The Next Urban Frontier: Twenty Cities To Watch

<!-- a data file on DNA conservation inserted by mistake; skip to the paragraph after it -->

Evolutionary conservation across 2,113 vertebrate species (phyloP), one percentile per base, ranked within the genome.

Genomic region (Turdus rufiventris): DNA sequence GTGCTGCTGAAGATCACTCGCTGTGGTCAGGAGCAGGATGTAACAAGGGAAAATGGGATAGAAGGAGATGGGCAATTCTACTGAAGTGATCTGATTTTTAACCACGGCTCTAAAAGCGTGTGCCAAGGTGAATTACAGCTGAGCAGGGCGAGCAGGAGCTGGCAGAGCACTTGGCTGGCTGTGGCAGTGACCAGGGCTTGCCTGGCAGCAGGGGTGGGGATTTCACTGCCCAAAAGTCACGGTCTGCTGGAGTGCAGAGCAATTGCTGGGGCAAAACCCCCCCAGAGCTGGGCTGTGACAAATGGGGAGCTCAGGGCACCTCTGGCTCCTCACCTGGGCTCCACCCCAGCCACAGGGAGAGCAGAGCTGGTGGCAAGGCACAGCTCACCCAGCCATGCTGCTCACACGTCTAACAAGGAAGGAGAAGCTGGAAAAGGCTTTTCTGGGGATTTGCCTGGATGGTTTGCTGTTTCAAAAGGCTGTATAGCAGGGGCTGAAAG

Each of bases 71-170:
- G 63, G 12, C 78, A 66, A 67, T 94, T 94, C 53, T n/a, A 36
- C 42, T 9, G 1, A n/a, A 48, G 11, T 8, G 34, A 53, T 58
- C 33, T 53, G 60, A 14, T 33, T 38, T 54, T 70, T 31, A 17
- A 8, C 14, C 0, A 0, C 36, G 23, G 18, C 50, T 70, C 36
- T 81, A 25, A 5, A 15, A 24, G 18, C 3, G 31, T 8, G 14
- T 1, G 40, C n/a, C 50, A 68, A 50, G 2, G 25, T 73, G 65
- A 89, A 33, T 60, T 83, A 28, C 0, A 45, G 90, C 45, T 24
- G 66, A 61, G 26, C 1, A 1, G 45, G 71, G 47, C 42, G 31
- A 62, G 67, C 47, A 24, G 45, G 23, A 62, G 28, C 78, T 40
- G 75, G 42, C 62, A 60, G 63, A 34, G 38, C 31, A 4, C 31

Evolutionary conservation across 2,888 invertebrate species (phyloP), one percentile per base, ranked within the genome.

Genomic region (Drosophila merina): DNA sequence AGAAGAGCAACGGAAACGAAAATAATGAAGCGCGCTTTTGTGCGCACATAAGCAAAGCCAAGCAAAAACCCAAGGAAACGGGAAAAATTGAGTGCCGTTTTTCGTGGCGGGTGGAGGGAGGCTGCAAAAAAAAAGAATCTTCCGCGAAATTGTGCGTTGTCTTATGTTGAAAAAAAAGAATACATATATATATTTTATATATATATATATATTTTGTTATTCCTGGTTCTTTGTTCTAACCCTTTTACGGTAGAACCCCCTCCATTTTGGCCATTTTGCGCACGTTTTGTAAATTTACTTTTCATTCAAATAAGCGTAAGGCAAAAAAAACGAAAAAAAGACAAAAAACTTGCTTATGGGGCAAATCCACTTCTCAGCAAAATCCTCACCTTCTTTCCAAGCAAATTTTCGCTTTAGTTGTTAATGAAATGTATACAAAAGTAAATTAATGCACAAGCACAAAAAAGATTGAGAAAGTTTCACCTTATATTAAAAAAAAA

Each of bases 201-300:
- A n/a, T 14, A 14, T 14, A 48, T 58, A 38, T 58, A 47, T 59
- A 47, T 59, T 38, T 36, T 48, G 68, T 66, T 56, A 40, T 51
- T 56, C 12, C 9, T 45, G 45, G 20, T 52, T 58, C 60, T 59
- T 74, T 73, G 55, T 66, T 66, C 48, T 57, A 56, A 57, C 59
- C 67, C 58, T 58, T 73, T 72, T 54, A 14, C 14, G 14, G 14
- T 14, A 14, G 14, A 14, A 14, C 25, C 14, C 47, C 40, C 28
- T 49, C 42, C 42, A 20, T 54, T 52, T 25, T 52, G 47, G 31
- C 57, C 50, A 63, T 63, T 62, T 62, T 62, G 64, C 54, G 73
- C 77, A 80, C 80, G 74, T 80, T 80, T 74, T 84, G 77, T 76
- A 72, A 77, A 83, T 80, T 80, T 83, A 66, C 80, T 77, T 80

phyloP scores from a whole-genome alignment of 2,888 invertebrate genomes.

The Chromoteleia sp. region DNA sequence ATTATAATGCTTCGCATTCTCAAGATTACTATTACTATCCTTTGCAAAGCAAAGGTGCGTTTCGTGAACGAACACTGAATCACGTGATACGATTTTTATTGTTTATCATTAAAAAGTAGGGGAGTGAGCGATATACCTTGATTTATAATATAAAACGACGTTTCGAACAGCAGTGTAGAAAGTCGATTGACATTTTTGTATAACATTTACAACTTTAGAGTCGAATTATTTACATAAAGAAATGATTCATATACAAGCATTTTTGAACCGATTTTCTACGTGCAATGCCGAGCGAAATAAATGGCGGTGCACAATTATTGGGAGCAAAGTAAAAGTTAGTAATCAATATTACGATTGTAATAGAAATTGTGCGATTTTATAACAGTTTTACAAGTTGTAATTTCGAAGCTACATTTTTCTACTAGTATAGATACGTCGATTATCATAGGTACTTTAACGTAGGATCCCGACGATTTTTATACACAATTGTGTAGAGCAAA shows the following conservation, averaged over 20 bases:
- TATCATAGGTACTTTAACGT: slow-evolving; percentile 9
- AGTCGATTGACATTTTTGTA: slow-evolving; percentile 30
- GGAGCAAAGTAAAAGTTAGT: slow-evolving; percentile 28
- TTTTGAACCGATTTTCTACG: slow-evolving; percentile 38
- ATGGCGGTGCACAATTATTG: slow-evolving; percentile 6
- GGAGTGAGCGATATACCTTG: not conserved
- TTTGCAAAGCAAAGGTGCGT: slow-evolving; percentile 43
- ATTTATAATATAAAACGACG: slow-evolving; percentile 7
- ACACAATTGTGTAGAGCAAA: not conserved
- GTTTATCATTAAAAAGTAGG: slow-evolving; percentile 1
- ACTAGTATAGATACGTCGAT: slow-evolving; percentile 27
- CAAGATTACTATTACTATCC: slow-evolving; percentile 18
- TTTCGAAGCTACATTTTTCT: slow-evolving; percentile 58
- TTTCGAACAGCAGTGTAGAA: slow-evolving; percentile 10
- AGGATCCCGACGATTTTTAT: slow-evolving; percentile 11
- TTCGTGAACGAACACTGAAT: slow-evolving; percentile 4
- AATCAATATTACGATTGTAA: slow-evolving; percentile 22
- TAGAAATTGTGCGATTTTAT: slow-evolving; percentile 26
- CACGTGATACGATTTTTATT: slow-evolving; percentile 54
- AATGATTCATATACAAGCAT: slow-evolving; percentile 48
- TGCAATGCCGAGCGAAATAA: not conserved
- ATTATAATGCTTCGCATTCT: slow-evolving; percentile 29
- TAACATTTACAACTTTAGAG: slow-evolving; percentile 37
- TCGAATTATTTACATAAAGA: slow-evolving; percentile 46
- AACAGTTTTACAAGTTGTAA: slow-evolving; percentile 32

Twenty top boom cities in India are projected to have their household income grow at 10% annually over the next 8 years, and they already account for 60% of the surplus income (income minus expenditure) generated at present. Even as businesses search for promising new markets among thousands of booming small towns that dot the country, they should pause and reassess the potential of India’s top 20 cities, according to a new study “The Next Urban Frontier: Twenty Cities To Watch”, co-authored by National Council of Applied Economic Research’s (NCAER) Rajesh Shukla and Future Capital Research’s Roopa Purushothaman. These 20 cities are divided in three groups: ‘Megacities’ (8 largest cities in terms of population and overall consumer markets) like Mumbai and Delhi, ‘Boomtowns’ (next set of 7 big population cities with high expenditure per household) like Surat and Coimbatore and ‘Niche Cities’ (5 cities with relatively smaller population but above national average household spend) like Faridabad and Jalandhar — these cities account for just a tenth of the country’s population, but generate around 60% of India’s surplus income and around a third (31%) of disposable income. These 20 cities accounted for just under $100-billion of consumption expenditure in 2007-08. Annual household income growth in these 20 cities averaged at 11.2% in the last three years (2005-08). These cities will maintain double-digit growth (10.1%) till 2016, the current global economic slowdown notwithstanding. In comparison, annual household income for rest of India (other than these 20 cities) will grow at a much lower rate of 7.9% between 2008 to 2016. Highest average income recorded in Chandigarh .In fact, in cities like Mumbai, Delhi, Chandigarh and Surat, where average annual household income crossed the Rs 4 lakh mark in 2007-08, per capita income is already roughly equivalent to China’s per capita income in 2007. By 2016, share of middle class households (defined as those having annual income between $6,000 and $30,000) in these 20 cities will move from the current (2007-08) 39% to more than half (55%) and high-income ones (above $30,000) will triple in the same period (to 13%). More importantly, share of low-income households (below $3,000) could halve to just 7% by 2016 compared to 16% today. Such gigantic shifts in household demographics will have a huge impact on demand of everything from daily staples, consumer appliances, gadgets, apparel, two-wheelers to cars. According to the study, spending gets a 52% boost as households move into the middle class segment, with durable demand going up a whopping 84%. With rapid urbanisation in India — around 45% of India’s population will be urban by 2050, up from 30% at present — Indian cities will add 379-million people in the next 40 years, more than the entire US population currently. Within these 20 cities, annual household income varies widely — Chandigarh’s highest at Rs 4.85 lakh to Kanpur’s just under Rs 1.60 lakh. Income distribution, over a period of time, too has changed dramatically in certain cities. Surat, for instance, has seen the number of its middle class households almost double between 2004-05 and 2007-08. When annual household income (AHI) was adjusted to city’s cost of living, Surat emerged as country’s most prosperous city, with adjusted AHI of Rs 4.58 lakh and Chandigarh moves to number two slot (adjusted AHI of Rs 4.23 lakh). On absolute consumption expenditure, Mumbai emerged as the country’s biggest consumer market with Rs 86,140 crore spend in 2007-08 by consumers on a host of products and services — everything from food & beverages, transportation, housing & utilities, healthcare, apparel, education & recreation, communication to household & personal products. Delhi (Rs 66,620-crore), Kolkata (Rs 54,940-crore), Bangalore (Rs 26,160-crore), Chennai (Rs 26,030-crore), Hyderabad (Rs 21,340-crore), Surat (Rs 17,570-crore), Pune (Rs 13,710-crore), Ahmedabad (Rs 12,370-crore) and Jaipur (Rs 9,210-crore) make up the top ten on the basis of consumer spends in 2007-08. “Preparing for changes in urban demand will be a key challenge for both policymaking and corporate strategy. On the policy front, we need to place urban development — particularly infrastructure — squarely alongside rural priorities, recognising in part that both are interdependent. On the corporate front, we need to challenge the approach to a uniform ‘urban’ India. ‘Boomtowns’ and ‘Niche Cities’ today may be much smaller in terms of their income and spending weights, but they are growing rapidly. Many of the cities that have registered the fastest economic growth — along with the highest asset and financial penetration — over the past five years have been within the boomtowns and niche cities, not the typical megacities,” states the report.

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